Despite many parts of the world moving on from the worst impacts of COVID-19, World Vision is warning that we will see a
significant loss of life in fragile countries if the international community does not respond urgently.
There have recently been dangerous increases in the number of cases in many countries. Myanmar’s massive spike in
COVID-19 cases highlights the potential impact that the virus can have on conflict-affected countries where the Delta
variant has yet to spread.
One day last week Indonesia recorded 1,383 deaths. Myanmar reported 286 deaths in one day last week – a new high.1 The
UN is warning of limited access to hospital beds and oxygen cylinders, and of the need to urgently scale up critical
health services and vaccination efforts.
“Myanmar’s struggle to contain the virus is a lesson to us all that we are by no means through this crisis and many
nations – but especially those that are facing conflicts or extremely fragile – may yet be deeply affected by the
pandemic,” says World Vision Myanmar National Director, Grenville Hopkinson.
The situation has also been worsening in Africa, which is experiencing its third - and worst - wave of COVID-19. So far
only 1.4% of the population of Africa has had two vaccinations.
“COVID-19 has shone a light upon the clear divide between the world’s rich and poor. Inequitable vaccination programmes
not only leave the disease unchecked, risking the emergence of new and more deadly variants but also leave behind
countries and economies to be decimated by waves of COVID-19 infection. The disproportionate burden of these waves is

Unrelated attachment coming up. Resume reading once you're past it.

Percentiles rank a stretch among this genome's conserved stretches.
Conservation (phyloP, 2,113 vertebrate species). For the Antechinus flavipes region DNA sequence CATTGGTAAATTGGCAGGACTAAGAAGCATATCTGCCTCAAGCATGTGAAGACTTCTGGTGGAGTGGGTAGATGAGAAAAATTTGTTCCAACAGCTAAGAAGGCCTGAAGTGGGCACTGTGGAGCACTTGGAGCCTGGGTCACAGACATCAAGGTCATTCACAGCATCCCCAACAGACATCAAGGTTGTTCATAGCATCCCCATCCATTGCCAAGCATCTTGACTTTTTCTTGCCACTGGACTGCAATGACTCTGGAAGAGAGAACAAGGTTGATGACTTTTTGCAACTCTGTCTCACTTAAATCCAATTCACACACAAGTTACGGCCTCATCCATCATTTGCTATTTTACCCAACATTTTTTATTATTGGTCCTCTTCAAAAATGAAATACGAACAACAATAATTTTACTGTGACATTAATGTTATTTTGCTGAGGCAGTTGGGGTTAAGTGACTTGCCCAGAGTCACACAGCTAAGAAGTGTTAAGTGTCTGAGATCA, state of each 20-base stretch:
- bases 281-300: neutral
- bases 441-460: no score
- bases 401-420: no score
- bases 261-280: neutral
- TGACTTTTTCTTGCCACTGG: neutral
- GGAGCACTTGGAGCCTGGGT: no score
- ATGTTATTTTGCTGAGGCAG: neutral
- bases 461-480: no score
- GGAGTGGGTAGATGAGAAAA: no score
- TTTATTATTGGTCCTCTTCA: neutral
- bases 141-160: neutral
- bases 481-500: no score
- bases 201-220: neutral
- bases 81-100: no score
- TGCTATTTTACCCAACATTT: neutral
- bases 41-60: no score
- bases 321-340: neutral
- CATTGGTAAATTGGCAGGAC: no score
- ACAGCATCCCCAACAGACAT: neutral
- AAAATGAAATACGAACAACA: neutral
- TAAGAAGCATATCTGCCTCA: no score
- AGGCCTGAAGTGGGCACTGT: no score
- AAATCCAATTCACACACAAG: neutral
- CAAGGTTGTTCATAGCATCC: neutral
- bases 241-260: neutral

simply too much for poorer and more vulnerable nations, with already weak healthcare systems.The international community
must prioritise vaccination for human beings in all countries. This pandemic will not end until all are protected,” said
World Vision's global COVID-19 Response
has alreadyreached more than 62 million people with efforts to limit the spread of COVID-19
and reduce its impact on vulnerable children and families. The international aid agency is now working to mobilise its
influential grassroots networks of faith leaders, community health workers, and government partners globally to support
the roll out of vaccinesand help communities hold duty bearers accountable for ensuring their fair allocation, while
continuing to support the scale up of preventative measures, strengthening health systems and workers, and supporting
children affected by COVID-19 directly and indirectly.
Throughout their response, World Vision Myanmar’s programming has prioritised basic needs exacerbated by the recent
political crisis along with the activities of COVID-19 awareness and prevention in the communities. In response to this
spike, they will strengthen community-based care and provide targeted support to children and families who are isolating
or directly affected by the disease.